Functional Identification of Spike-Processing Neural Circuits

Functional Identification of Spike-Processing Neural Circuits
Aurel A. Lazar and Yevgeniy B. Slutskiy
Neural Computation, MIT Press, February 2014.


We introduce a novel approach for a complete functional identification of
biophysical spike-processing neural circuits. The circuits considered accept
multidimensional spike trains as their input and comprise a multitude of
temporal receptive fields and conductance-based models of action potential
generation. Each temporal receptive field describes the spatiotemporal
contribution of all synapses between any two neurons and incorporates the
(passive) processing carried out by the dendritic tree. The aggregate dendritic
current produced by a multitude of temporal receptive fields is encoded into a
sequence of action potentials by a spike generator modeled as a nonlinear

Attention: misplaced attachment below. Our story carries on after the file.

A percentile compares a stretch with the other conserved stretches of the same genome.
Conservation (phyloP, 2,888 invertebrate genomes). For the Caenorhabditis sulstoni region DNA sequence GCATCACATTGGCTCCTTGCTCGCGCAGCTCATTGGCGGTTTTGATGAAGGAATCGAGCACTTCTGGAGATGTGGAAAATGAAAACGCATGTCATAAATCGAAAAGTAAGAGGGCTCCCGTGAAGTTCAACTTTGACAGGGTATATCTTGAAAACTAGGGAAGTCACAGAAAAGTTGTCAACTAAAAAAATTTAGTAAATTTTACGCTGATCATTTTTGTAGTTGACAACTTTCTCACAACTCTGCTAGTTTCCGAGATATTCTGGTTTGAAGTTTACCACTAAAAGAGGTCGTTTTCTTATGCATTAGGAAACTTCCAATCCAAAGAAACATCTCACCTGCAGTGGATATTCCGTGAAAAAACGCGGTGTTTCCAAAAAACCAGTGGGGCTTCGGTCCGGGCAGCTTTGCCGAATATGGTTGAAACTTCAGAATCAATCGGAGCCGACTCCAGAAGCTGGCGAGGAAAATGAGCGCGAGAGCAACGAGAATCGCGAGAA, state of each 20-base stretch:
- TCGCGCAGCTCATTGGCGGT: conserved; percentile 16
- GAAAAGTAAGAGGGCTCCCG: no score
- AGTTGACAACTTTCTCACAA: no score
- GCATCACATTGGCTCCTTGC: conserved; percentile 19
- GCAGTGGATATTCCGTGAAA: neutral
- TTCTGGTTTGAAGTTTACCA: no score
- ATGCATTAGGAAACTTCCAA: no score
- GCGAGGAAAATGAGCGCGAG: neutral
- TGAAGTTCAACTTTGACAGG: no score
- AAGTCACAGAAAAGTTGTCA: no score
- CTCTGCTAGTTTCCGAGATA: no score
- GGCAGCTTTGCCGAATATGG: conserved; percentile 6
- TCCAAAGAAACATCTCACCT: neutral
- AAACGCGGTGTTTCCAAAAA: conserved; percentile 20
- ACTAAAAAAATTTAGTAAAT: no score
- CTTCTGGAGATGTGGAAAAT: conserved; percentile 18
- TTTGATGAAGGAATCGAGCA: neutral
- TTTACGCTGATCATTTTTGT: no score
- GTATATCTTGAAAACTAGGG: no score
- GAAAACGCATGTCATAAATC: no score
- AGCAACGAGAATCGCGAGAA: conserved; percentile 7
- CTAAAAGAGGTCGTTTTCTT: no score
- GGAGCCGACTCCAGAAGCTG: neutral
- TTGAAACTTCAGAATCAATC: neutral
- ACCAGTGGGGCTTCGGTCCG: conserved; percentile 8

dynamical system. Our approach builds on the observation that during any
experiment, an entire neural circuit, including its receptive fields and
biophysical spike generators, is projected onto the space of stimuli used to
identify the circuit. Employing the reproducing kernel Hilbert space (RKHS) of
trigonometric polynomials to describe input stimuli, we quantitatively describe
the relationship between underlying circuit parameters and their projections. We
also derive experimental conditions under which these projections converge to
the true parameters. In doing so, we achieve the mathematical tractability
needed to characterize the biophysical spike generator and identify the
multitude of receptive fields. The algorithms obviate the need to repeat
experiments in order to compute the neurons' rate of response, rendering our
methodology of interest to both experimental and theoretical neuroscientists.

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